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Published: Jun-25-2014

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NO SMOOTHING is applied to the shown plots. Most measurement sites have some smoothing applied which ‘irons flat’ sharp peaks and ‘wiggles’. I do not use smoothing because some info about sound quality is lost when plots are smoothed.

Aside from a small correction of the microphone itself also some correction in the lowest frequencies is applied to the plots to compensate for the perceived loss of bass when using headphones. This is described HERE in more detail.
A ‘horizontal‘ frequency response curve on the shown frequency response plots on this website thus indicates a perceived ‘flat’ tonal signature.

ALL measurements are made with a good SEAL on a flatbed measurement rig.
shape of your head, bone structure, pad size, pad ‘softness,  (compliance), hair or no hair and or wearing glasses may (drastically) change the frequency response of some headphones, so… your personal experience may differ substantially from these plots.

Frequency response (tonal balance) is the most sound-determining aspect of headphones. A horizontal line shows audible neutral response in the plots on this website. Deviations in different severities at different frequency bands have an effect on the sound character.
The bigger the deviation the stronger the effect.

Below an aid to help determining the sound character of headphones with relation to the frequency response.


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Superlux HD685


The Superlux HD685 is said to be a ‘high definition‘ headphone.
It is selling for around $ 83.- = € 60.- = £ 50
It has 40mm drivers where the HD681’s have 50mm drivers. It comes with 2 cords where one of them has a mic/remote for i-thingies.

Mids and treble sounds good, no piercing highs, nice ‘open’ sound in that the voices are forward and not dull or overly warm.
The highs are soft but unfortunately lack ‘extension’ . This is audible in cymbals and guitar strumming for instance. If you like to hear these finer nuances than this headphone is not for you. If you like big bass and listen to compressed files a lot this headphone could be usable.
Downside… very boomy and ‘hollow’ bass/mids, that is IF you prefer a ‘balanced’ sound (which I do).
The bigger toms, for instance, are exaggerated and sound a bit ‘hollow’, this is the most obvious ‘expression’ of this elevated bass response.
Uncontrolled and ‘fat-ish’ bass but NOT bleeding into the mids as is the case with a stock HD681-EVO.
Personally I do like it better than stock HD681-EVO but am seriously missing velours pads and the treble extension.

HD685 stock
The treble peak isn’t obvious in the sound and sort-off ‘masks’ the lack of treble extension. With some EQ in the 16kHz band it does improve somewhat but sounds a bit ‘rough’ in that area.
Below the CSD (Waterfall plot) of the stock HD685. It shows some resonances around 6kHz and 10kHz and a substantial amount below 700Hz.

csd stock hd685

The hollow and non-controlled bass can be improved with some easy fixes. adding some ‘acoustipack lite®’ and an amount of wool inside the cups (which are very easy to open) and using velours Shure SRH-940 pads makes it sound much better in the bass area. The lack of treble extension remains.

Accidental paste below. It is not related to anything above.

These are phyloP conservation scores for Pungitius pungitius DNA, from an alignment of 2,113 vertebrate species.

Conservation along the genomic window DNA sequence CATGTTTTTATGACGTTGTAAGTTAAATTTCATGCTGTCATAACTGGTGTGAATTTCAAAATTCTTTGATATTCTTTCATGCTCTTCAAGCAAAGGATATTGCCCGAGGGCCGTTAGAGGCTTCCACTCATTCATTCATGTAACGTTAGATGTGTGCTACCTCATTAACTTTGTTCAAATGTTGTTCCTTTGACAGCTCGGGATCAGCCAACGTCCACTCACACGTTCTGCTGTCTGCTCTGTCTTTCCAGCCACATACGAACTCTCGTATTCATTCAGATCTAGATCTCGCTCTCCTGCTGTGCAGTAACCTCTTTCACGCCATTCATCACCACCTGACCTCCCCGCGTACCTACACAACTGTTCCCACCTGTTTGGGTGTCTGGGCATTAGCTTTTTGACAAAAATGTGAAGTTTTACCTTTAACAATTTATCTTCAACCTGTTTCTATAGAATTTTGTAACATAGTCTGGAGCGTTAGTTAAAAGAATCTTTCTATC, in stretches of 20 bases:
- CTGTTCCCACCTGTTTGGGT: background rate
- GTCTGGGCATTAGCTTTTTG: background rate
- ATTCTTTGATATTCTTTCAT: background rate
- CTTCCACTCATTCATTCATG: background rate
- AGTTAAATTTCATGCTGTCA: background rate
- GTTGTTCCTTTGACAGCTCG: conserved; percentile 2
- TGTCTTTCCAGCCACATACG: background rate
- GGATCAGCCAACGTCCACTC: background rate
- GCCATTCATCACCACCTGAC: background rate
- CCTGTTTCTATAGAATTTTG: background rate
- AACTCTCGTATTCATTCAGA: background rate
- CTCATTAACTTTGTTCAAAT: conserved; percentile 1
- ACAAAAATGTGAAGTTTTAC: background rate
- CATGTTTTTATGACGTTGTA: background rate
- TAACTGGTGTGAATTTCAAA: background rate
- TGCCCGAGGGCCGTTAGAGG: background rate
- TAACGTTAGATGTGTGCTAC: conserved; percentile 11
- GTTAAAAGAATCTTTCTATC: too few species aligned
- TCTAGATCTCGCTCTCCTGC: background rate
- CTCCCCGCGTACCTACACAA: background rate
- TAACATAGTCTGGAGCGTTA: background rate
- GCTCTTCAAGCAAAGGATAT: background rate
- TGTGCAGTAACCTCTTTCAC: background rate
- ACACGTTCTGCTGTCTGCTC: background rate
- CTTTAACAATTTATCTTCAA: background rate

HD685 modified with SRH-940 pads
Bass is lowered but still very ‘big’ but much more controlled.

csd modified hd685
The ringing at 10kHz is gone and the one at 6kHz is shorter. The mids also have improved somewhat. (note the L and R colors in the CSD above have been swapped)

The pads start to feel ‘sweaty‘ quite soon and are of the thicker type pleather kind, very similar to EVO pleather pads.

The cable is about equally microphonic as that of HD681EVO, won’t bother everyone but it does bother me.
Microphony isn’t worse than in many other headphones though.
Didn’t test the remote control as I do not own any i-things.

Fairly good isolation from sounds from the outside and people around you won’t be bothered as this headphone is fully closed.

The hinges are plastic (but look like metal), the cups have a rubbery coating on them.
The headband is very comfortable and soft.
Clamping force is slightly above comfortable but think it can be ‘bent’ a bit looser.
The HD685 has a cheapish feeling to it when holding it in your hands.
Folds up for easy transport.
The cups cannot swivel to the sides but only swivel up and down.
The headband does allow some small ’tilt’ so the cups aren’t too rigid in one direction.
Fortunately the cups have a slight ‘angle’ or offset from 180 degrees and thus fall very naturally over the head

Plays well directly from portable devices and will still have ‘body’ on these devices.

My personal opinion is the modified HD681 and modified HD681-EVO are the better models.
In stock form I prefer the HD685 over the HD681-EVO.
To show the differences between these 3 models below the plots of the stock versions.

STOCK HD681 (gr) vs EVO-velour(red) vs HD685 (blue)
As I do not like these headphones in stock conditions below all 3 of them in modified conditions. HD681(red version), HD681-EVO and HD685

Modified HD685 (blue) vs modified HD681 (green) vs modified HD681-EVO (red)
The HD681 is the one with the largest extension on both sides of the frequency range. The HD681-EVO with about 16kHz in the upper range still sounds quite ‘airy’. The drop-off from the HD685 above 12kHz is quite audible.
The 3dB ‘hump’ of the HD685 is audible but not deal breaking, the lack of treble extension is.

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